Nick argues that we’re in a new age of memes with a new group of Internet users in the driver’s seat:
But over the past few years, the advice meme trickled down to the lower class of the internet: boomers, parents, late adopters, mainstreamers, and possibly the actual lower class. Their sense of style is less influenced by irony or tech design. They like jokes, not anti-jokes. And on Facebook pages like Shut Up I’m Still Talking, Words of Wisdom, Heart Touching Fun, Love This Pic, and Bringing Humor to Your Day With Love, they remake memes in their own image [emphasis added].
It is a great argument, full of images and readings if you’re into those kinds of things. Not only did Nick’s essay introduce me to a meme taxonomy but gave me an excuse to introduce the “Won’t God Do It” meme theme.
I use Facebook to stay in touch with family members. Facebook (and Instagram to a lesser degree) is about the only social networking site that most of my family members use. They may be part of that Internet proletariat Nick describes above. Actually, let me stop playing. Of course we are a part of the Internet proletariat.
But we are not just working class or late adopters or moms. My people are also my people. As such they are also black, Southern, and religious. Those intersections have exposed me to a special brand of meme I’m going to call “Won’t God Do It” or WGDI. The WGDI meme draws on cultural narratives, as Nick argues, but does not fit into the categories he explains so well.
Out the gate you’ll notice that the WGDI meme mostly uses images of black people. They also share a certain kind of aesthetic, i.e. bold colors and movement. They are religious but not only religious. They do not just draw on Christianity but on the black church, which is a sociocultural/political space.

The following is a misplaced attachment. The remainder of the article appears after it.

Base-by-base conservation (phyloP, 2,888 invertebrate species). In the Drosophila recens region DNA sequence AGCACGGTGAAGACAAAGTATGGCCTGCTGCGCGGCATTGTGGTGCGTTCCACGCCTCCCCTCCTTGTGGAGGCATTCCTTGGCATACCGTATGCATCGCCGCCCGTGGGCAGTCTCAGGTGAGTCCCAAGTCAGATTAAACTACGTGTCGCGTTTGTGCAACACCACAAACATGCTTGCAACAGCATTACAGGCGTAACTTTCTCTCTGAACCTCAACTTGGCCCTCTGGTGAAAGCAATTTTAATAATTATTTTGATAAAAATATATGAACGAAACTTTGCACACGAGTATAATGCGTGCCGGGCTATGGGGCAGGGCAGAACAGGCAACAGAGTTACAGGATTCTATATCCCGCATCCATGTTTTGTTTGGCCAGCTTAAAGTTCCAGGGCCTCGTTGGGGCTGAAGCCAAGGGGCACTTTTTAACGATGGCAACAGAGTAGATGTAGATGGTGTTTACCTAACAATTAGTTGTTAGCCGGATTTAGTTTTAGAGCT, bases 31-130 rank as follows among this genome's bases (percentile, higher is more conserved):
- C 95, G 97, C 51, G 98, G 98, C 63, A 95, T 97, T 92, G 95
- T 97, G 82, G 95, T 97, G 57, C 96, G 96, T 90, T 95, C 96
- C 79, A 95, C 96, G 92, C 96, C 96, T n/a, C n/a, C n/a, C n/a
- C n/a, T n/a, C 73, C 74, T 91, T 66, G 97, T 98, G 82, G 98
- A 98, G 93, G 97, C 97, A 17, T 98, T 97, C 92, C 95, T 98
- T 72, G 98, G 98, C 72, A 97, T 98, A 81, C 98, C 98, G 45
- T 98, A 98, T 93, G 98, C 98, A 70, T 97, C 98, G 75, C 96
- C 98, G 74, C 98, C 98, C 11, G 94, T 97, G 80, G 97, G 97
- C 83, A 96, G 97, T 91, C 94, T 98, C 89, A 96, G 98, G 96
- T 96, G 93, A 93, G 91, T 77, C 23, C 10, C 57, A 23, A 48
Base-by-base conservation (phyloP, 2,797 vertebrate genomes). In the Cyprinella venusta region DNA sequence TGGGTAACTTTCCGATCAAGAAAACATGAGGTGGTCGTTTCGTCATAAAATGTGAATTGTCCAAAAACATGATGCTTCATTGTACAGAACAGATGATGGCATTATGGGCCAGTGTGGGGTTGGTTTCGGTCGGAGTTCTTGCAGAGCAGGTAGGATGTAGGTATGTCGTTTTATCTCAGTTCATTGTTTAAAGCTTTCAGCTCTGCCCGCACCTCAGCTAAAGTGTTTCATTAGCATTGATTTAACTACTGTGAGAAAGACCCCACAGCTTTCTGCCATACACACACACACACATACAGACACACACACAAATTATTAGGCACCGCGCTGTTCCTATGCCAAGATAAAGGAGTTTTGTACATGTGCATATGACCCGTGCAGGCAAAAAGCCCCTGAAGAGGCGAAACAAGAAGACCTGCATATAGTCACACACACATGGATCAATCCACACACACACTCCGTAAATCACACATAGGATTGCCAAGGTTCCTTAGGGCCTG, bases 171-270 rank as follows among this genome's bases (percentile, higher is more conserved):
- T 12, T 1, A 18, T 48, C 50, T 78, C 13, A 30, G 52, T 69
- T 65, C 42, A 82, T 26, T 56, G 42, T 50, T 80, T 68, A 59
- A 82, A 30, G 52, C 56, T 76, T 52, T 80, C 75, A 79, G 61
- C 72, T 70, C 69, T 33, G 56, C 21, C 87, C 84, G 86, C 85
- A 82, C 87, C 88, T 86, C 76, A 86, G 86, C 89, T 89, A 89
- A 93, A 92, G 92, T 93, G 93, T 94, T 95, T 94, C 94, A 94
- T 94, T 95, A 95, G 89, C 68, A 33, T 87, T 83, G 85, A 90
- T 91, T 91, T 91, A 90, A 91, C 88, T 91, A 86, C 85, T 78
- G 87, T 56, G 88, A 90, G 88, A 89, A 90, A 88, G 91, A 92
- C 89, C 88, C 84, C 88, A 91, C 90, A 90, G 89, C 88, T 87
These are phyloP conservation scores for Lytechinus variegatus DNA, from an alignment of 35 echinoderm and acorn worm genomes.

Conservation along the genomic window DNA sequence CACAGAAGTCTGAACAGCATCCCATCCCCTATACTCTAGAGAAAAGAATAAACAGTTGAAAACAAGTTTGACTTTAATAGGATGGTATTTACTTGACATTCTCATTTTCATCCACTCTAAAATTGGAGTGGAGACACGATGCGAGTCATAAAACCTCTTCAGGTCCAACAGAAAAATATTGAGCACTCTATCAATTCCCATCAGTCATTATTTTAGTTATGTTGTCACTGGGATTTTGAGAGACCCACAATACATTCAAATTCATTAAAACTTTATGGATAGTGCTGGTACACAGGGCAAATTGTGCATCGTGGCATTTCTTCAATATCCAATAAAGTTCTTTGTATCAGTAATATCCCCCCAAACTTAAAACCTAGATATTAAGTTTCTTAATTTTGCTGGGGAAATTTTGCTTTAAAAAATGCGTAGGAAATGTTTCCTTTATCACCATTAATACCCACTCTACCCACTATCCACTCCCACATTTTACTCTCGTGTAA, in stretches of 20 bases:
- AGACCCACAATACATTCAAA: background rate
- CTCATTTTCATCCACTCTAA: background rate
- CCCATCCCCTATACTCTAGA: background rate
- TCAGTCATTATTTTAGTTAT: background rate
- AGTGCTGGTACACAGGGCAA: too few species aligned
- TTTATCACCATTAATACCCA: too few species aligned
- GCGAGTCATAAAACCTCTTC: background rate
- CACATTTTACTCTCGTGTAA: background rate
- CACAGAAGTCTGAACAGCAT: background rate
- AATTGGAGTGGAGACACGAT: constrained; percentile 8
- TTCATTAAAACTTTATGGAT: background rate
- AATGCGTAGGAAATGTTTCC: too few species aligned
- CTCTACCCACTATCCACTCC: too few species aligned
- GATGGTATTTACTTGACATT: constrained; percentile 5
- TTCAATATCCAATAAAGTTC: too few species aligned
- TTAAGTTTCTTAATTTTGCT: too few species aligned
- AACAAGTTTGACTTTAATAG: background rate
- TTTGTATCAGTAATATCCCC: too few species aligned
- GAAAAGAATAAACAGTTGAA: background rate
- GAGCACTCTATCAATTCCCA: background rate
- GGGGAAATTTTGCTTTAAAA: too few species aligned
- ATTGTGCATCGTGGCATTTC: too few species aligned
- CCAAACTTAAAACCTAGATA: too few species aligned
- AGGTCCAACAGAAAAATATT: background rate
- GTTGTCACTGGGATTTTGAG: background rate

Building a WGDI meme is not for amateurs. You gotta know your stuff. First, you steep yourself in the Ohio Players’ album art aesthetic from the 1970s. Then you become fluent in southern linguistic constructions a la Outkast’s “SouthernPlayalisticCadillacMuzik”. Finally, you get into some Creflo Dollar prosperity gospel. Then and only then are you ready to consume the WGDI meme.
WGDI memes specialize in reminding you (if you ever knew) how God will make a way out of no way:
The battle is not yours. It is indeed the Lord’s. That’s similar to religious memes like those Nick describes but check the iconography. Martin Luther King Jr. once said* Sunday at 11 a.m. was the most segregated hour in America. There’s religion and then there’s church. Different people do church differently and they do not often do it with people different from themselves. As a result, any good WGDI meme uses culturally specific images. Most are steeped in the black southern religious experience.
When God do it, the memes don’t stop. They keep coming! Now they tell you how you better respond, i.e. with thanks and a hand praise:
And if it has been awhile since God did it, the meme will tell you how to proceed. Basically, you can like/share/repost your way into God’s good graces:
When God ain’t yet doing it or it has been awhile since God did it, you can also find a fair amount of memes with some of God’s more meaningful proverbs:
And since nothing brings about the need of God’s grace like a heterosexual relationship, there is a limitless supply of WGDI memes for how to have a good man/be a good woman. Basically, don’t twerk:
Like the post-meme meme, the WGDI meme has an afterlife. It is especially vibrant on Black Twitter where the affective socio-linguistic group of Twitter users frequently subvert religiosity memes (e.g. black church archetypes) using the WGDI aesthetic:
Lest you think I’m making fun of my family, I have come to appreciate the “Won’t God Do It” meme. They are their own form of communication. When the volume of WGDI memes ramp up? I know someone is going through something and I had better send a text message. When the WGDI memes change from “liking” to earn God’s routing number to “A Good Man Loves Jesus And Me”? I know someone just broke-up. I better not ask how bae is doing at the next get together. And, when the WGDIs ditch the religion for Meek Mill quotes, I know to troll the timeline looking for signs of dropping out of school. I figure God has worked in ways more mysterious than the meme.
*You know your WGDI culture when you know to drop an MLK quote.